I can agree on MSE, I checked it's processes and it was using around 70MB+ in the background. It'd be a good addition to any machine still running XP since we all know any program that runs on Vista uses more resources than it should. Vista, on the other hand, you better have at least a 2GHz CPU, and 2 or more GB of RAM. Otherwise it's going to eat your RAM. Technically, you probably could use it underneath a 3rd party software (like some people do with Windows Firewall/Defender) if you configured properly, but the RAM usage would be gluttonous unless you had a rather speedy machine.

Know of any browser software that helps with hishing, etc?
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#5
phillipcorcoran

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Regarding Firewall software, DJ Uno, - if you install a third-party one you should disable the Windows Firewall because apart from it being pointless having two running, there's also the risk that some access-rules in one might conflict with access-rules in the other. And in any case, the Windows Firewall is inferior to any third-party alternative because it only monitors traffic in one direction (incoming).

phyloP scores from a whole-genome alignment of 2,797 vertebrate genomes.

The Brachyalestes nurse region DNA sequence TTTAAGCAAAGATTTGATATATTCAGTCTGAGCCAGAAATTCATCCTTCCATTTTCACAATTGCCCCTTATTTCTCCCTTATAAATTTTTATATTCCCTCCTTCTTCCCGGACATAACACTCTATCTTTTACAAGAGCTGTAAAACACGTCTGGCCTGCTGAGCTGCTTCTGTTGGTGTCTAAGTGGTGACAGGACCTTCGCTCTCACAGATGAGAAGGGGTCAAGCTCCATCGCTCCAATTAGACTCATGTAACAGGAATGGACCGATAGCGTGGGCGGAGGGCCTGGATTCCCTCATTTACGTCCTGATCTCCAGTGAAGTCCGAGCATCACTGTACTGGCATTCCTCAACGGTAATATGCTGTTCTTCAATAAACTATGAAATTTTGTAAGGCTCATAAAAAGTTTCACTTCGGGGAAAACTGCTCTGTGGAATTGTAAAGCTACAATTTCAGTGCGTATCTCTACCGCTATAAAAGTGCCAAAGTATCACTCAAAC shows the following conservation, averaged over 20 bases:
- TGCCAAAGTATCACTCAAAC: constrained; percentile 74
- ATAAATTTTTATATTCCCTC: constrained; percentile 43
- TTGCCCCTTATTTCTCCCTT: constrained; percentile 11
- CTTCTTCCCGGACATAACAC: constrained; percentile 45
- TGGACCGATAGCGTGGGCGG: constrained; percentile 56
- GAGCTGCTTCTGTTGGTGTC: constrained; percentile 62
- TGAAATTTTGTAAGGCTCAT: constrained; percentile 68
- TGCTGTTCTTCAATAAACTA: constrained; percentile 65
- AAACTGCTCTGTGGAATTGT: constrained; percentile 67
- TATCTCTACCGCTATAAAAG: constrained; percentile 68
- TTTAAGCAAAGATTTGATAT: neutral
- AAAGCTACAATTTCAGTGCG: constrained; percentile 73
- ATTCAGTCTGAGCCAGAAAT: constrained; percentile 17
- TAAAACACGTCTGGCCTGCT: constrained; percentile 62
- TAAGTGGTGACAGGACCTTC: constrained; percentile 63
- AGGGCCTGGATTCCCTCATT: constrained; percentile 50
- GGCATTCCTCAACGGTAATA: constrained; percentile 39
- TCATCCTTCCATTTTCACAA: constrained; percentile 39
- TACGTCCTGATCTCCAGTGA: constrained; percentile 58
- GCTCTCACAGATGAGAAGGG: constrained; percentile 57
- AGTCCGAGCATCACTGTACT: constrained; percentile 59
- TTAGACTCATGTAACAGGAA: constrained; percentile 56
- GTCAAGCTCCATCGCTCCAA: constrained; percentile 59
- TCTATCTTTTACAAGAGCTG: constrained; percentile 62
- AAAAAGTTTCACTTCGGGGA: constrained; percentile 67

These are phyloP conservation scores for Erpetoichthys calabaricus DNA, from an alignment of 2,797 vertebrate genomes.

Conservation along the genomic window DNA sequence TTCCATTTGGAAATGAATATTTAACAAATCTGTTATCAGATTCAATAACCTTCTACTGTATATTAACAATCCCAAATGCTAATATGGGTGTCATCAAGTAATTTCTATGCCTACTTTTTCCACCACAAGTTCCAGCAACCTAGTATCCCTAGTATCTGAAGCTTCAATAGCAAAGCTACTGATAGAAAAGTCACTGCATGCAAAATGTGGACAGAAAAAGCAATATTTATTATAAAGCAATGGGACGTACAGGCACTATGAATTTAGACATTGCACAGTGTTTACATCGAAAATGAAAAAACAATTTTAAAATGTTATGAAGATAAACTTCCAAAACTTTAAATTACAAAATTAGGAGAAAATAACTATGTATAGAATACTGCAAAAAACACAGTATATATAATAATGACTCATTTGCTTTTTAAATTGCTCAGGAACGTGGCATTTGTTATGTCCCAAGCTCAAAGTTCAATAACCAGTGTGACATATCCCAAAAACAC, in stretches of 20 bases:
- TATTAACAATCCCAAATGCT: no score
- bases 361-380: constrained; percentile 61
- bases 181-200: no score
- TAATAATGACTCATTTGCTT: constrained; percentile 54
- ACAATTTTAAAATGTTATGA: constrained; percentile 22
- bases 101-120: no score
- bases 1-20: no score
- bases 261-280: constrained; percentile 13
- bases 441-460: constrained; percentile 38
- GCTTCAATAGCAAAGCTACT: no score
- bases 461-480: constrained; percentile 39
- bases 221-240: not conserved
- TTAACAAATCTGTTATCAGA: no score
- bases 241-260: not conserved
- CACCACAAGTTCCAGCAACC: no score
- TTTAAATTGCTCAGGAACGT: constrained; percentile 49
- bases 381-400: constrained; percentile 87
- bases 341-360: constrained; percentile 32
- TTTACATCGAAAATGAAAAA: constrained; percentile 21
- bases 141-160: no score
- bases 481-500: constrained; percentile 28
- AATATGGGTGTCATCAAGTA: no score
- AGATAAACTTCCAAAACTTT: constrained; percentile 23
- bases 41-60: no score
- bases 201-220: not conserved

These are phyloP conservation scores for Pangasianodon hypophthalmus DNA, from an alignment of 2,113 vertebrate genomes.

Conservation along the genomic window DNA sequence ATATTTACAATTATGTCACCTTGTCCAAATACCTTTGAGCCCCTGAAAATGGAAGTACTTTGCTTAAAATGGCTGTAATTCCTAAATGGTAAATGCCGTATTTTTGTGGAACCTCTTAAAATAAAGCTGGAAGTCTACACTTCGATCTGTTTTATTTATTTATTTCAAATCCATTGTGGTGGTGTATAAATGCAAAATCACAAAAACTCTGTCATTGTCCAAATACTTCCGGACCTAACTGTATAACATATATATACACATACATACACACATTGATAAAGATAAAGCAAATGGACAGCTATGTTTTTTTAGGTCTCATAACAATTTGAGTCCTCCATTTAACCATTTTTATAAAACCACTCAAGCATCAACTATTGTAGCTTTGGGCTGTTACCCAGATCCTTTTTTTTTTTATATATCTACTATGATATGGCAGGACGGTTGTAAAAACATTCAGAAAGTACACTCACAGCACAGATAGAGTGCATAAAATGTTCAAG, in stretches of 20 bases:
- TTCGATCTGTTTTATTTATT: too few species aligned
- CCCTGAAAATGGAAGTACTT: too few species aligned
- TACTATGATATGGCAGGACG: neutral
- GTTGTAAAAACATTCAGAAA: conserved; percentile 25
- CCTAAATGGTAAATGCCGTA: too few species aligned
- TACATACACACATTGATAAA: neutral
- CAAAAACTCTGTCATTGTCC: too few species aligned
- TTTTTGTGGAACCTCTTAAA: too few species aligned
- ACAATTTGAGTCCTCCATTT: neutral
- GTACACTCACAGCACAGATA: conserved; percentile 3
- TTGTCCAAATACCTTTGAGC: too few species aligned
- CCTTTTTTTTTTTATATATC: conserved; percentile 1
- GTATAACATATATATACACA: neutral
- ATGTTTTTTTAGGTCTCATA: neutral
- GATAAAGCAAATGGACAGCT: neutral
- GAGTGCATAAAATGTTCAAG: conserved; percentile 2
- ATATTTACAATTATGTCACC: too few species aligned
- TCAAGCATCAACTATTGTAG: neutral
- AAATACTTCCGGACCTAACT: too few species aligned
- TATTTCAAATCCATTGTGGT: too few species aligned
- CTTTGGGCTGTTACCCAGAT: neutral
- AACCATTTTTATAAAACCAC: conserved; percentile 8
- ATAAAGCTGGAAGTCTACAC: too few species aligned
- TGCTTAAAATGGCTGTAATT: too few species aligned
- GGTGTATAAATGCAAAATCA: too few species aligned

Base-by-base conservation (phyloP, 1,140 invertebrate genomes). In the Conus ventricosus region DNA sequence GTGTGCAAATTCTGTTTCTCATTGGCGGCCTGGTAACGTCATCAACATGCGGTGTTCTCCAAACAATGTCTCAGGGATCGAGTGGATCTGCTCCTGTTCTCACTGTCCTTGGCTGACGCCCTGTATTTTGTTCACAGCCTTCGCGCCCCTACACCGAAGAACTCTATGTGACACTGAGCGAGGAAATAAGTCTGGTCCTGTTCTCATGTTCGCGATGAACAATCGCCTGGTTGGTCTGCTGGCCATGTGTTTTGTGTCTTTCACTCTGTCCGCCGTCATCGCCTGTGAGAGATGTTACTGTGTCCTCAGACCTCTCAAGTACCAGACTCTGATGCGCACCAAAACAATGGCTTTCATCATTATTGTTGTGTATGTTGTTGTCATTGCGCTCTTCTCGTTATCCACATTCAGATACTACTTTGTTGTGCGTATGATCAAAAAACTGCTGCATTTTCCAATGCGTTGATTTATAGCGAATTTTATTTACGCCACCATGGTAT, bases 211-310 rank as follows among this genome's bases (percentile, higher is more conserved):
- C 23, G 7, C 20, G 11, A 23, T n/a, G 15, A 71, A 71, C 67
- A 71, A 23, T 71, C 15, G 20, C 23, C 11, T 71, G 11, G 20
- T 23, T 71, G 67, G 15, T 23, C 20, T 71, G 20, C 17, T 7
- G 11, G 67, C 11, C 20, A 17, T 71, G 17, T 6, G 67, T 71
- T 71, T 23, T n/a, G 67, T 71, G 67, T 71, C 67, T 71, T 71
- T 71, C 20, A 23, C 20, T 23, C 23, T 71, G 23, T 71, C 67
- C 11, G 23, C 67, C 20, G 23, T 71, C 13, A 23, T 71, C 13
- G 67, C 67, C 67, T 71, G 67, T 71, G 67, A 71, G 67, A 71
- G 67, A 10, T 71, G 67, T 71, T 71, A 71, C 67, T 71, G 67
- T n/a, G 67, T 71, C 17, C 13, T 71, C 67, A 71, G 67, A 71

Regarding wireless security - having an unsecured wireless access is unwise. Could you not set up a wireless access password on your router and give that password to your fiance's cousin next door, or go round there yourself and put the password in for him/her?

If left unsecured, anyone with a laptop could park up outside your house and maybe use your connection to download illegal stuff which the authorities can trace and it will lead them straight to your door. Even if they don't download anything illegal, do you really want some stranger freeloading off something you have to pay for?